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THE principles of this work are so well known, and have received the approbation of so many learned members of our National Church, that it appears totally unnecessary to enter into any exhibition of them on completing the thirteenth volume of our labours. We cannot, however, remain silent, when the dangers which we have repeatedly noticed and described, are increasing in strength and number, and pressing on all sides upon the Ecclesiastical Establishments of the united kingdom.

There is a melancholy torpor within the walls which has proved more effectual to the enemies of our Faith, than all the weight of their own talents or the combined accession of new allies. This indifference has tamely left the interest of the Church to the care and wisdom of statésmén, and to the fostering protection of provisional statutes, many of which are scarcely understood by the framers themselves, and most of them are treated with contempt and evaded with impunity. In such an order of things the "Church is considered as the Creature of the State," and its spiritual Consitution, Independence, and Privileges, are qualified, conceded, and forgotten.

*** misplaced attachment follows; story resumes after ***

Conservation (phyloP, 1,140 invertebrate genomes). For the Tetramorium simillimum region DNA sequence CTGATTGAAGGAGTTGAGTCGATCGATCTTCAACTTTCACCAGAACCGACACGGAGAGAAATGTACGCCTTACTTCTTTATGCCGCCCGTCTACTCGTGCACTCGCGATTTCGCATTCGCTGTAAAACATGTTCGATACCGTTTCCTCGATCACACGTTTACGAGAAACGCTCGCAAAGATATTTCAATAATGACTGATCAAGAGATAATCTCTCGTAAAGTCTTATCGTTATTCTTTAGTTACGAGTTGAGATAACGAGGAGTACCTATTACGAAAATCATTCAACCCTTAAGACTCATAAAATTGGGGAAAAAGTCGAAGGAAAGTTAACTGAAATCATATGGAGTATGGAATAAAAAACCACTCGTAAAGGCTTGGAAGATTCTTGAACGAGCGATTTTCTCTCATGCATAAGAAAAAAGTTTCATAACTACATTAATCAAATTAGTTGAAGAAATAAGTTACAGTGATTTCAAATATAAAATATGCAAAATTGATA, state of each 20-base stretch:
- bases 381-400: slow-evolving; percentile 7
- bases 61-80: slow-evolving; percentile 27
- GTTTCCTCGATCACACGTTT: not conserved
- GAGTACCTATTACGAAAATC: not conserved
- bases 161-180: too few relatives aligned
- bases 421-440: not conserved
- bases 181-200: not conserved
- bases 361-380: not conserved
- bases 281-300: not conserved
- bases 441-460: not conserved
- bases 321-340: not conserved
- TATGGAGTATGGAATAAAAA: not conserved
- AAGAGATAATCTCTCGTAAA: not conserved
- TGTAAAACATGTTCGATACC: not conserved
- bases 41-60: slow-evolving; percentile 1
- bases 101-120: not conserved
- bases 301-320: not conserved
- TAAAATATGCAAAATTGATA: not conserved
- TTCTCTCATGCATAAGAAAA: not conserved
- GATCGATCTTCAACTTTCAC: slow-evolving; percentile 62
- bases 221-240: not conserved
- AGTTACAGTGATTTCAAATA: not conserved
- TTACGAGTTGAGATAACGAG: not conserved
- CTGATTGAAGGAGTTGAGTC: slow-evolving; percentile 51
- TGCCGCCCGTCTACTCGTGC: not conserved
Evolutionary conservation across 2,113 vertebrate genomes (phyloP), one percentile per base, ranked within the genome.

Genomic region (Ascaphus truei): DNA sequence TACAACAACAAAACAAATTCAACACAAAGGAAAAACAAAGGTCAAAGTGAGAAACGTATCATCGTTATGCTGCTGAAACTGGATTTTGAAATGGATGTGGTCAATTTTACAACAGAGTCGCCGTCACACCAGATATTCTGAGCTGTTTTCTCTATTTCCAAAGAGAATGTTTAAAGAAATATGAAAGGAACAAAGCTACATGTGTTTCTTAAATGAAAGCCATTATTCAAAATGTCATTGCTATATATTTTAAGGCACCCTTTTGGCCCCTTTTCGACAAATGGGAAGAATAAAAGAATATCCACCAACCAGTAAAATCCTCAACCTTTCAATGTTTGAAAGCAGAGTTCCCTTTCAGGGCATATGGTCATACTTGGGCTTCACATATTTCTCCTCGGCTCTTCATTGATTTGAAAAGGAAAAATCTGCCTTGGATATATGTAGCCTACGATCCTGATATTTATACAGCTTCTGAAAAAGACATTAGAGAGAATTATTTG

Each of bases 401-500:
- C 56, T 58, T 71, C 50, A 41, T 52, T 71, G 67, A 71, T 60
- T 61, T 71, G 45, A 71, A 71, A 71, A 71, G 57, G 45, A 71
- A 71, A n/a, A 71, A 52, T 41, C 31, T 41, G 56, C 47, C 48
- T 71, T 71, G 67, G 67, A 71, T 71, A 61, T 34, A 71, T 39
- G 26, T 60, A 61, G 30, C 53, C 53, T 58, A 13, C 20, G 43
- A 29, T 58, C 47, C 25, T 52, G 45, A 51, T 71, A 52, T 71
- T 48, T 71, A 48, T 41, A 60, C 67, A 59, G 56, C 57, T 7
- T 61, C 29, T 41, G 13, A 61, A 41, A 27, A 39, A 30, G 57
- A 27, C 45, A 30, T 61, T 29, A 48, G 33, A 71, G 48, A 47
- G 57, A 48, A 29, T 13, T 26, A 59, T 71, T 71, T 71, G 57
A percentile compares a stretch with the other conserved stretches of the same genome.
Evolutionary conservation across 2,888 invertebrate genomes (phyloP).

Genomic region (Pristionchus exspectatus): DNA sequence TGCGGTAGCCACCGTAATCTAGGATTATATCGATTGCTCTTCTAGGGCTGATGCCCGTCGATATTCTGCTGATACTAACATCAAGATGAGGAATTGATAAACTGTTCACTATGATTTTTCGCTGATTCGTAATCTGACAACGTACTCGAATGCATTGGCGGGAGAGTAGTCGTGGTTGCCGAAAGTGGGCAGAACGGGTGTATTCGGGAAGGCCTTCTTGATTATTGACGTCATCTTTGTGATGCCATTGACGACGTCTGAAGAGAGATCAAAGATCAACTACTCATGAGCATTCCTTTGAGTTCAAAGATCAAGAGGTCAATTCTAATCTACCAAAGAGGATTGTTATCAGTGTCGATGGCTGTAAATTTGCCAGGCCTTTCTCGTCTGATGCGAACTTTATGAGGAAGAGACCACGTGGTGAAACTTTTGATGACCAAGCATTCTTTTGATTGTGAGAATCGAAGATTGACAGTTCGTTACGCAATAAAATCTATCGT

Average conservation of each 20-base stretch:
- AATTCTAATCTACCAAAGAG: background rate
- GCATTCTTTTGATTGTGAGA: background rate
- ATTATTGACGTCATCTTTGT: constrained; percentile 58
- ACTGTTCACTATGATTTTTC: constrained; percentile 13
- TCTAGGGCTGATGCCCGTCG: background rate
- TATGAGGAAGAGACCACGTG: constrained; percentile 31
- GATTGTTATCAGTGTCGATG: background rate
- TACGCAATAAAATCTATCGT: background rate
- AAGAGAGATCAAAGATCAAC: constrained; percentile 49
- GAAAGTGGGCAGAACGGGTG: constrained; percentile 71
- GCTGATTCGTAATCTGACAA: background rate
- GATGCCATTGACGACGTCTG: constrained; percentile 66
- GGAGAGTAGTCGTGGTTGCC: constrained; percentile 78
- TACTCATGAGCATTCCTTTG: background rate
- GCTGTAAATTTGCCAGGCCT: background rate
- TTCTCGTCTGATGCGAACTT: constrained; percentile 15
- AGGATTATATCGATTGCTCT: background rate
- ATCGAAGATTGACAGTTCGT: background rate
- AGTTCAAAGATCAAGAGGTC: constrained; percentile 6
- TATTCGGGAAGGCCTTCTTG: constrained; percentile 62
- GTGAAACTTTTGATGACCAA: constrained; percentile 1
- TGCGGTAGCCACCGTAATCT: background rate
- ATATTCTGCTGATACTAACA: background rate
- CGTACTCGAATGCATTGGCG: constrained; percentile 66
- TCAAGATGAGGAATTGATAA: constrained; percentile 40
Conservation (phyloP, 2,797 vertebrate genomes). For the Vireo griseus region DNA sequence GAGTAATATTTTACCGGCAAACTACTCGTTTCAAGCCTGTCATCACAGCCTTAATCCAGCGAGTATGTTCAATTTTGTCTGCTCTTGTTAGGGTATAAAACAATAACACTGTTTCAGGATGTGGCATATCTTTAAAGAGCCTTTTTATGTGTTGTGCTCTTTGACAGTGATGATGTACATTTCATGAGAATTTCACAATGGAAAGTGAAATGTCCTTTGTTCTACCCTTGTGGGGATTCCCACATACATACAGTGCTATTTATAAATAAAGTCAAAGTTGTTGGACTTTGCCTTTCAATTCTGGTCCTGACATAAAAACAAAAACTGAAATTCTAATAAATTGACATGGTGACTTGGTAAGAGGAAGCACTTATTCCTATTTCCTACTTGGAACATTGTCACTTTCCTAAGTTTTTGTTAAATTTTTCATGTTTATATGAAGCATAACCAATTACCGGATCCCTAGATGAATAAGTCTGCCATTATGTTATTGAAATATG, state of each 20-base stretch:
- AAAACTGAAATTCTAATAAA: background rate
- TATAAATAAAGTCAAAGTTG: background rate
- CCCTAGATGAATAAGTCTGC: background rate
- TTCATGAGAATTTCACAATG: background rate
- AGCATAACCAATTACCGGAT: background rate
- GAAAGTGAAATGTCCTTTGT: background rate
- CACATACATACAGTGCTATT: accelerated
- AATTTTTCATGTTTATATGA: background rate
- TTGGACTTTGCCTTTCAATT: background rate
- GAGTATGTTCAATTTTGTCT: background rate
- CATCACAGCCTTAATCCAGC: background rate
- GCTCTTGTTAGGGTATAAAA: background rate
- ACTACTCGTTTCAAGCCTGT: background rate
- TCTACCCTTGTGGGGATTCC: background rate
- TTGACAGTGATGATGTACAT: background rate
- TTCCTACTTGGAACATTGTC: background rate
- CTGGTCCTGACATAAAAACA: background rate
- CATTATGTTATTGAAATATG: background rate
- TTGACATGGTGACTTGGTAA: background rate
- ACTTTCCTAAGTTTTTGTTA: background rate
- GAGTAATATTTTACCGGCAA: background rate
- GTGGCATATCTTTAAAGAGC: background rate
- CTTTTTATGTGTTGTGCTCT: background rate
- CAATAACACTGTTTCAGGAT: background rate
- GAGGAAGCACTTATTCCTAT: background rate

The liberality of churchmen, for under that term the spirit of indifference has been fatally disguised, has increased the general evil, and multiplied the dangers to which we are exposed. When the pernicious maxim arose that sincerity constitutes the whole of religion, it was eagerly embraced as a convenient.principle, uniting in one bond the

professors of truth and the broachers of errour, and making orthodoxy and heresy equally acceptable to GoD and useful to man.